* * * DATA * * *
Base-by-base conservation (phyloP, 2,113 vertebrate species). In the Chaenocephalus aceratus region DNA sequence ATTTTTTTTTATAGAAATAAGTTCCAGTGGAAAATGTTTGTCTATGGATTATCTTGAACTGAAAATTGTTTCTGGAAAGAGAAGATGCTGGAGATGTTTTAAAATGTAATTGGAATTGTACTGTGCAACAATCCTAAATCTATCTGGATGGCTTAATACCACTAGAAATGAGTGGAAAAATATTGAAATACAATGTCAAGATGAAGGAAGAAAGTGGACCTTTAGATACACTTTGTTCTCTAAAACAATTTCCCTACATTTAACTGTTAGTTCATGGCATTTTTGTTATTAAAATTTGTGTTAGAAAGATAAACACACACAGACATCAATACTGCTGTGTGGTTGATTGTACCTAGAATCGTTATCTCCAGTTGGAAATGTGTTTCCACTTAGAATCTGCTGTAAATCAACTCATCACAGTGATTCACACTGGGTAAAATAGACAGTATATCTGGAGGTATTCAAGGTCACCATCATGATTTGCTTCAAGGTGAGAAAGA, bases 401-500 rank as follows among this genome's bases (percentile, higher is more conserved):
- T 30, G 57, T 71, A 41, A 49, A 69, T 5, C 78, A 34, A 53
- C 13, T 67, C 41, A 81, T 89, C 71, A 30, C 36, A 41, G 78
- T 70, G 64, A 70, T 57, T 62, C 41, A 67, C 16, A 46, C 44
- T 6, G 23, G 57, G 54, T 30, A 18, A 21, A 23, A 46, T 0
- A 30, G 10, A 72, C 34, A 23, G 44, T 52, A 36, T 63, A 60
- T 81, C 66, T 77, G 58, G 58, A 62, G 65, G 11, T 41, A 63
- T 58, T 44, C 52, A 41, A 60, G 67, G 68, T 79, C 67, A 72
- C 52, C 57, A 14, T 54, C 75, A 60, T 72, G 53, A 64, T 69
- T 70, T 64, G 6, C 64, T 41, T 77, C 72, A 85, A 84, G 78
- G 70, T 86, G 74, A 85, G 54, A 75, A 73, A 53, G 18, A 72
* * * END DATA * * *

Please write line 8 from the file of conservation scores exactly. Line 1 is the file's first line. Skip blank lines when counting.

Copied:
- T 58, T 44, C 52, A 41, A 60, G 67, G 68, T 79, C 67, A 72